2. If you need to modify any of the Verification or Language Pairs settings for an individual project, do that via the Project Settings dialog box.


CSV File Type – A Hidden Feature

To be perfectly honest, it’s not really hidden anywhere. I just never paid any attention to it even though it has been there since the version 2009. In my own defense, I have to say that I have not translated CSV (Comma Delimited/Separated Text) files for many years. Anyhow, I came across the CSV file type settings the other day when I was looking for good examples for the next intermediate/advanced Trados Studio workshop here in San Francisco  (Dec 1st) to demonstrate how to use the file type settings in general.

Obviously the CSV settings are important for those of us who happen to translate CSV files but what caught my attention was the possibility of utilizing this file type for a couple of other purposes: translating partially translated Excel files and converting bilingual Excel files into translation memory. This is possible because the settings allow you to also bring the existing content from the target-language column to the target-language column of your Studio file. You just need to tell which column is the source and which one is the target (see the screenshot below).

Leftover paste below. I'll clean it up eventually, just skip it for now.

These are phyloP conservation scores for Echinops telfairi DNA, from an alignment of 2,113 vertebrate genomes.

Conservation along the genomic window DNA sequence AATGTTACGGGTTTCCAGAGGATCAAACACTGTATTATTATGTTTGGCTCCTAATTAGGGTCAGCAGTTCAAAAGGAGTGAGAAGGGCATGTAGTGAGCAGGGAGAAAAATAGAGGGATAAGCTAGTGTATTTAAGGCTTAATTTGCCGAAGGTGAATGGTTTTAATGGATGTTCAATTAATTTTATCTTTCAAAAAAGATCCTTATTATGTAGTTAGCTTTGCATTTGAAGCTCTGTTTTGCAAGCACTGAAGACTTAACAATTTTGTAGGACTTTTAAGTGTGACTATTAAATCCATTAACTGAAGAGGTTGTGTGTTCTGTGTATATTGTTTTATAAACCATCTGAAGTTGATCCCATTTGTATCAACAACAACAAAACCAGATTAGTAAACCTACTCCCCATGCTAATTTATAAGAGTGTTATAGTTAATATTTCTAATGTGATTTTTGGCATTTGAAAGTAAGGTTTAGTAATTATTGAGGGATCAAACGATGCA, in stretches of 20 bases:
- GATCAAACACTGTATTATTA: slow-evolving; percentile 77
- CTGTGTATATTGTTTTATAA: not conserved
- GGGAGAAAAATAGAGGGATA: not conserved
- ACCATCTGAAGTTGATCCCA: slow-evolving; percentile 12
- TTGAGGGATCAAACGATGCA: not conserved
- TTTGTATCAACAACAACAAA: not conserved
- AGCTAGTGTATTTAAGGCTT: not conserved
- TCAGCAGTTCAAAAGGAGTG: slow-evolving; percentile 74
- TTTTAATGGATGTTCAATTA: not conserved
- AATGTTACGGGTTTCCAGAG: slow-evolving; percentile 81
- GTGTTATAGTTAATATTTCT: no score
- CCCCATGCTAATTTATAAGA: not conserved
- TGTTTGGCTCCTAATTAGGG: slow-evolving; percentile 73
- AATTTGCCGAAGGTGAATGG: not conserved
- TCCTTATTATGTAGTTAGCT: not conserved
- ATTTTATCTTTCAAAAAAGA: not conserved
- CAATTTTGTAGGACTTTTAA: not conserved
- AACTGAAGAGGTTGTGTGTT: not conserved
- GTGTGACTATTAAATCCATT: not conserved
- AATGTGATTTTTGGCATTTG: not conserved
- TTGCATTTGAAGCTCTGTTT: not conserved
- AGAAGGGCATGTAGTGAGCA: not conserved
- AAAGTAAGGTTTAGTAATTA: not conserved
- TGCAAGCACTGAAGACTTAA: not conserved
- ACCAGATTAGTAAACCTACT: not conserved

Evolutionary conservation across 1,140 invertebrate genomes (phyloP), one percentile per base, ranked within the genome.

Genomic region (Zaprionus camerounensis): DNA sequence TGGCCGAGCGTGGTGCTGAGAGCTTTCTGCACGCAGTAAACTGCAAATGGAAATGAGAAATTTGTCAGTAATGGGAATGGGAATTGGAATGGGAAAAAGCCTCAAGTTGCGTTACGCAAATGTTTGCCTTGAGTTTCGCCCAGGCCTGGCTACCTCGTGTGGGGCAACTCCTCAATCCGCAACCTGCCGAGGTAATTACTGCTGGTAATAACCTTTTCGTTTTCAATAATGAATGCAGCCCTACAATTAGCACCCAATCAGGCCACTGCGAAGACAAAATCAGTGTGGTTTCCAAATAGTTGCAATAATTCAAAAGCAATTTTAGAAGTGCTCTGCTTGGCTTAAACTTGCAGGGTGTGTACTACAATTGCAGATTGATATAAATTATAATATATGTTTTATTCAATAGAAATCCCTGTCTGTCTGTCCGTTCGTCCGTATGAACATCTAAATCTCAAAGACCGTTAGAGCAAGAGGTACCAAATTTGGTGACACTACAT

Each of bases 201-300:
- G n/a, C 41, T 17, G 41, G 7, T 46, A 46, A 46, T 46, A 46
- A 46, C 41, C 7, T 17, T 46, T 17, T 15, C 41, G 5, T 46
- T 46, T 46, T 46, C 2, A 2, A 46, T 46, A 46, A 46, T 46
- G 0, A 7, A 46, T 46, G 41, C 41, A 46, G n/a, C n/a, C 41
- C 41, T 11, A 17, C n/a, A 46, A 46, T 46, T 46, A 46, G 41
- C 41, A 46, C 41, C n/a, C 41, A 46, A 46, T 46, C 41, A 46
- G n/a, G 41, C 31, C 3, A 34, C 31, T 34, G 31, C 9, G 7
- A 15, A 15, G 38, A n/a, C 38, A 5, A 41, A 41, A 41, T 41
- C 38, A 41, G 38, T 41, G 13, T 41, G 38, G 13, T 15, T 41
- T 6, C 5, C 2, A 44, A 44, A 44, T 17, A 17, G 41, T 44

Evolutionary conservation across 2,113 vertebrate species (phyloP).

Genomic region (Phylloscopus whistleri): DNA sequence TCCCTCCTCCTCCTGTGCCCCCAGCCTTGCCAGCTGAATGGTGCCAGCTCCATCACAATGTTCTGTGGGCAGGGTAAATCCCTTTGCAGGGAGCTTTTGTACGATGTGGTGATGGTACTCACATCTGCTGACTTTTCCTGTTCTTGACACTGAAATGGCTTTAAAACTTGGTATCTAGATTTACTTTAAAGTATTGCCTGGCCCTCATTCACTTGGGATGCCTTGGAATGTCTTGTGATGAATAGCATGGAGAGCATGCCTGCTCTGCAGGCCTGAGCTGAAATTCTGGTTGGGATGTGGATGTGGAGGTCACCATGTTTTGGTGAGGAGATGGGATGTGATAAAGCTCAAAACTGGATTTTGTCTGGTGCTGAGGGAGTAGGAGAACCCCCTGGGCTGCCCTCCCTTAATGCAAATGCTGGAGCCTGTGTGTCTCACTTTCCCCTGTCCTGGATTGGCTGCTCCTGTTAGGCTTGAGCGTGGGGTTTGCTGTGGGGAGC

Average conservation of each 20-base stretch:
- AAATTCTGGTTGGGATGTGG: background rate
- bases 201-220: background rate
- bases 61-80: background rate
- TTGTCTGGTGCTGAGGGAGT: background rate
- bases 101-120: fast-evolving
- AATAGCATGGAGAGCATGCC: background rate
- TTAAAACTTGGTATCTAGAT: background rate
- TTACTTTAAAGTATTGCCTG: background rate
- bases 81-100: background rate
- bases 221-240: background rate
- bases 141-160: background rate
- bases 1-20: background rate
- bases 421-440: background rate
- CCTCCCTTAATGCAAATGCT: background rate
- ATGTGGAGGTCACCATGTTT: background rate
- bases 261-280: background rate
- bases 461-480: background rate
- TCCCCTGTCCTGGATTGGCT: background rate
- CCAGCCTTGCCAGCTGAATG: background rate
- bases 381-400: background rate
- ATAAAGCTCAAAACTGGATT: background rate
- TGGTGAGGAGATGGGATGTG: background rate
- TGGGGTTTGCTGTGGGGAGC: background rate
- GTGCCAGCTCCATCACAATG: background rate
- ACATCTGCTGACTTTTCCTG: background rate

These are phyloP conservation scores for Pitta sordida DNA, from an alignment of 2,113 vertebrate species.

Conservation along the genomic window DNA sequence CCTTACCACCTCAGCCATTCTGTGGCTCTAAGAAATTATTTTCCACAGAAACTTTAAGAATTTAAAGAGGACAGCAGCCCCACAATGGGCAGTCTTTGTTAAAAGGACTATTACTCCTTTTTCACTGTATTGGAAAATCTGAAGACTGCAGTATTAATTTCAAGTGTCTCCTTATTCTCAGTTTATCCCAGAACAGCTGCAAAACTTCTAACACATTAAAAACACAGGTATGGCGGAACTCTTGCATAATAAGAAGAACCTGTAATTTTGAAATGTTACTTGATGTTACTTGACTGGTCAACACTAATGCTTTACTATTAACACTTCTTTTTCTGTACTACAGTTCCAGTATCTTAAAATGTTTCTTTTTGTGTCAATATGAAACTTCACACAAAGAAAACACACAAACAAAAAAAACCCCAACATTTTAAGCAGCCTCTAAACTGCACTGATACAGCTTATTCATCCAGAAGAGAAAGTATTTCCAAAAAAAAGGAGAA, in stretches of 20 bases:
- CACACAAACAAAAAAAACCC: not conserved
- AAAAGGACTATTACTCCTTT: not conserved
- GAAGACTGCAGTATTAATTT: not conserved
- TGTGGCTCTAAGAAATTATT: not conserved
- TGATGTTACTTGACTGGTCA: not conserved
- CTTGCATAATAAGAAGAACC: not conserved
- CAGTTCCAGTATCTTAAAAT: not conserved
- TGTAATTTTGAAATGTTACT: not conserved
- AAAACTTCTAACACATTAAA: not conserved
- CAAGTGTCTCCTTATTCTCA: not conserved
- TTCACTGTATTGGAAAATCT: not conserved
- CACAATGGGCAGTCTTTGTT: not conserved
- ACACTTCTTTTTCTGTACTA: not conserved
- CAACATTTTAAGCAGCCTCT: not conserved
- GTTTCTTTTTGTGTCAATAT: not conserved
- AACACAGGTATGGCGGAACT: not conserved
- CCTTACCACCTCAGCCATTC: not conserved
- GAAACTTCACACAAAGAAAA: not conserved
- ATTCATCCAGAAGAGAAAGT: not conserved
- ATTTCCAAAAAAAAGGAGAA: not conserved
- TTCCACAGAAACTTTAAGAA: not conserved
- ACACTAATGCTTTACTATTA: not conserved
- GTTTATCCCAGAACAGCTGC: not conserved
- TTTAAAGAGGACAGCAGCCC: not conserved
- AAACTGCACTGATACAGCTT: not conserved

1.  Translating partially translated Excel files

Sometimes I get partially translated Excel files for translation. The missing translations (= empty cells) are here and there throughout the target-language column. I usually sort the file so that all the empty cells are together and I can copy all the matching source cells at once to a new document which I then translate. After translating I copy the translations to the empty target cells and sort the file back to its original order.